Are You Making These Mistakes with the Introverts on Your List?

Learn how adjusting your sales strategy to communicate more effectively with introverts can help you increase sales.

April 17, 2014


Sales expert Alen Mayer recently wrote a great article about appealing to introverted clients. Why is this important, and why should you care? Well, as Mayer notes, up to 50% of the population can be defined as introverted according to Psychology Today. And although most sales pros are extroverts by nature, there are also many successful sales pros who proudly wear the introvert badge.

To help you shore up your sales strategy for all personality types – and because communicating with introverted prospects and customers can be a challenge for extroverts – here are 3 common mistakes sales reps make when communicating with introverts.

Mistake #1: Too much small talk

Introverts prefer to get to the point quickly. Building rapport is important, but introverts have a keen sense of when it's being done in an inauthentic way. You are more likely to build rapport with an introvert by establishing relevancy and getting to the heart of the matter than you are by forcing ice breakers and glad handing.

Mistake #2: Approaching introverts the same way you approach everyone else

You will make a first impression that either pulls you closer or pushes you further away from the prospect during the first few seconds of your sales call – this is the same regardless of who you are selling to.

So how can you achieve a solid first impression with a person who is content to sit back and astutely observe?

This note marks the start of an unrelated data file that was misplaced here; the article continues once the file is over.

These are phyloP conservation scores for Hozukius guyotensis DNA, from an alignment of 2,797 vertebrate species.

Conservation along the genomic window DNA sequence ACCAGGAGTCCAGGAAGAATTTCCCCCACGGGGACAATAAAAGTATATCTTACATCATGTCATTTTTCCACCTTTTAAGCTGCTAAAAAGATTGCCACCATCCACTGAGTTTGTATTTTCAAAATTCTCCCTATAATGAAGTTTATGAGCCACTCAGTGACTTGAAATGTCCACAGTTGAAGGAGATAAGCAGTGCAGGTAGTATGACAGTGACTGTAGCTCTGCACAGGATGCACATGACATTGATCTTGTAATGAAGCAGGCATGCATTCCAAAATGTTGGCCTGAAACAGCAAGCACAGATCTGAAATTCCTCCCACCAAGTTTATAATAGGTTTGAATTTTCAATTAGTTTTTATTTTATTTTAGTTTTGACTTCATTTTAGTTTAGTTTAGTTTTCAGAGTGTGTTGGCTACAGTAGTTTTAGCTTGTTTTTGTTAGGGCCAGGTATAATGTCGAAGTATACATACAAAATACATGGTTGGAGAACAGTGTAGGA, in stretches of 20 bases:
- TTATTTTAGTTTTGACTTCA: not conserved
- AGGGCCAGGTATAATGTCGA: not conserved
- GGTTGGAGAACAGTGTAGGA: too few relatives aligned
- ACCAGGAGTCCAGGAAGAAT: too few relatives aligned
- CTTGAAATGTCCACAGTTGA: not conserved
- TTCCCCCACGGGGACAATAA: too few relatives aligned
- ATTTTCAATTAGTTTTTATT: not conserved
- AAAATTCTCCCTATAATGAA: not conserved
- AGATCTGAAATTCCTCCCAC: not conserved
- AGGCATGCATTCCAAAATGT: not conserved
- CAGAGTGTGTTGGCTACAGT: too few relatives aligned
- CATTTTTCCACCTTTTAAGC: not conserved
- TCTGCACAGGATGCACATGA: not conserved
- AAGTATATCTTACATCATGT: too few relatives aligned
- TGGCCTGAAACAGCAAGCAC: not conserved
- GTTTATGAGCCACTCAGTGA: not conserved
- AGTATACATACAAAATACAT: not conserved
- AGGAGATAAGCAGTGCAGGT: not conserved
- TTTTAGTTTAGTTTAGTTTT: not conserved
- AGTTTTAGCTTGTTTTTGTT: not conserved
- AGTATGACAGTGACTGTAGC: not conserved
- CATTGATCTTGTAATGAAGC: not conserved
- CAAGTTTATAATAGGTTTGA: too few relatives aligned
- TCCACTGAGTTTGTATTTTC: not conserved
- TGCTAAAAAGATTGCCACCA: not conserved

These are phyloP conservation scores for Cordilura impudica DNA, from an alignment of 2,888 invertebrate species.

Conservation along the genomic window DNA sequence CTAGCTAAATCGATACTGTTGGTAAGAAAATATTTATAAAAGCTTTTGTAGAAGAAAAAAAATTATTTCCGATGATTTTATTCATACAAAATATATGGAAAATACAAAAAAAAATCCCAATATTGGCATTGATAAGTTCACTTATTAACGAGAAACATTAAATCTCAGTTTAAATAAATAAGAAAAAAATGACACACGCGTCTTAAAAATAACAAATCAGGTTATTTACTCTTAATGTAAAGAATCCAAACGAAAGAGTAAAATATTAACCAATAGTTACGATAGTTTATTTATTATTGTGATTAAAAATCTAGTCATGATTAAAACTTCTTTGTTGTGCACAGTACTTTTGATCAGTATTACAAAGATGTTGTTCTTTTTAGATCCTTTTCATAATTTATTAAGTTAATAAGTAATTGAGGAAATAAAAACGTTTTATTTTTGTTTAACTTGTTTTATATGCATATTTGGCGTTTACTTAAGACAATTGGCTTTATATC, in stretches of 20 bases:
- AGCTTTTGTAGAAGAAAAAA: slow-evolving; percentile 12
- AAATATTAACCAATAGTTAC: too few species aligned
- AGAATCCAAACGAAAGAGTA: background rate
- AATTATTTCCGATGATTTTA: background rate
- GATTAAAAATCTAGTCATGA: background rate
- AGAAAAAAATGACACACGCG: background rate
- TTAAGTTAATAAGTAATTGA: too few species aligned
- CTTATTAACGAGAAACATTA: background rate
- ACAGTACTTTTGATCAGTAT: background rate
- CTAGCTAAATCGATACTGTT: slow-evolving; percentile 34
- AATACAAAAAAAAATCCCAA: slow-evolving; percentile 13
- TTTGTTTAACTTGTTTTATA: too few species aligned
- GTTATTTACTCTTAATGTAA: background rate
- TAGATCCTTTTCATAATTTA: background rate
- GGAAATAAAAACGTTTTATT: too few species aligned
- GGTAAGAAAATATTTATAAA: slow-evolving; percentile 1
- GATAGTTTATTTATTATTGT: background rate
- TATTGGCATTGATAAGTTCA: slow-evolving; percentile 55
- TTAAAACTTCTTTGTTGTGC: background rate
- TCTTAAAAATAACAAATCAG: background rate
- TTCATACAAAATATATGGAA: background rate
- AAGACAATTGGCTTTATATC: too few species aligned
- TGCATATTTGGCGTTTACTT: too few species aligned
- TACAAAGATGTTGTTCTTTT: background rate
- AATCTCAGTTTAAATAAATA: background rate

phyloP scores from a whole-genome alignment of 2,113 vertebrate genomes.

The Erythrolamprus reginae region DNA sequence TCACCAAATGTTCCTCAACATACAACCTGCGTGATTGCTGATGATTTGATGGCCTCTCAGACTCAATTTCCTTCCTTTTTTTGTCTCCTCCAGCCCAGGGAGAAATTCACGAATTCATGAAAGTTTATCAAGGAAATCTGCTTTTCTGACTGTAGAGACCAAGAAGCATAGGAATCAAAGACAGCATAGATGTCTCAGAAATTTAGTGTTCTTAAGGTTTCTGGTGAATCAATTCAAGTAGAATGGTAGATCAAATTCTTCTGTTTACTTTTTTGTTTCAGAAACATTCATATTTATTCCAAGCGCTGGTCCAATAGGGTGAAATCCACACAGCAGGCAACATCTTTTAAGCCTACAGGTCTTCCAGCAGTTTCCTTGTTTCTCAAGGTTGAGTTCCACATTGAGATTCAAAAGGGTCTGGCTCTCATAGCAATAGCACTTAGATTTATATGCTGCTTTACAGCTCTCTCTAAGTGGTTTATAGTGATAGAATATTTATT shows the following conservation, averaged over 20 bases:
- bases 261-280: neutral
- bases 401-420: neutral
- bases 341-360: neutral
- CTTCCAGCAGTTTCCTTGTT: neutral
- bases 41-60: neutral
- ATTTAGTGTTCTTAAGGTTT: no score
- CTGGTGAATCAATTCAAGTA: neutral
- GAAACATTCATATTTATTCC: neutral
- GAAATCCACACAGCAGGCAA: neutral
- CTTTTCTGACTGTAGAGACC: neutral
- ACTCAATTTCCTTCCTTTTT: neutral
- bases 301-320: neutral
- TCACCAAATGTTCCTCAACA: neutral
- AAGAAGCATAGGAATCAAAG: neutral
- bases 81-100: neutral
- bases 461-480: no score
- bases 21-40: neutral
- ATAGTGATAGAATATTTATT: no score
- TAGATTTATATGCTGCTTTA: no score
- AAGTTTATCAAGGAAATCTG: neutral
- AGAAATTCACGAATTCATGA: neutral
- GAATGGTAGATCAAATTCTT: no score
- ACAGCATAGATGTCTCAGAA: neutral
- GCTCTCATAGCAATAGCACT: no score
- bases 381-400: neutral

Mayer recommends you “set the playing field by letting them make the first move, letting them feel like they’re giving the conversation/pitch direction. Let them know in your manner, your body language, your tone, that they are free to engage only as much or as little as they like. They will give you clues and indications when a particular tactic is working well, as these indications are permissions, on a subtle level, to proceed further.”

Mistake #3: Pitching

The best way to pitch an introvert is simple: don’t. At least not until you have received an unmistakable invitation.

No bells, no whistles, and don’t even think about using bells and whistles.

Shoot for a matter-of-fact, “smart casual” approach, clearly explaining who you are (you are a salesperson – using guises like “quality control” will only hurt you) and why you are there (to find out if a mutually beneficial relationship is possible, not to “change the way you think about…”).

More on introverts

Before you proclaim that you’ll never be able to connect with introverts the way you can with extroverts, so why bother… Know this: As Mayer notes, “What introverts lack in terms of initial (or at least open) enthusiasm they make up for many times over in loyalty. These are the life-time members, the loyal followers, the enduring supporters of the enterprise you represent.”

Regardless of whether you relate best to introverts or extroverts, your best bet is to perform extensive prospect research, attempting to gain a deep understanding of the person you are about to meet with, their needs, motivations, desires, etc. If still unsure, it’s safer to assume you are dealing with an introvert. You can always ratchet up the enthusiasm if the opposite is true.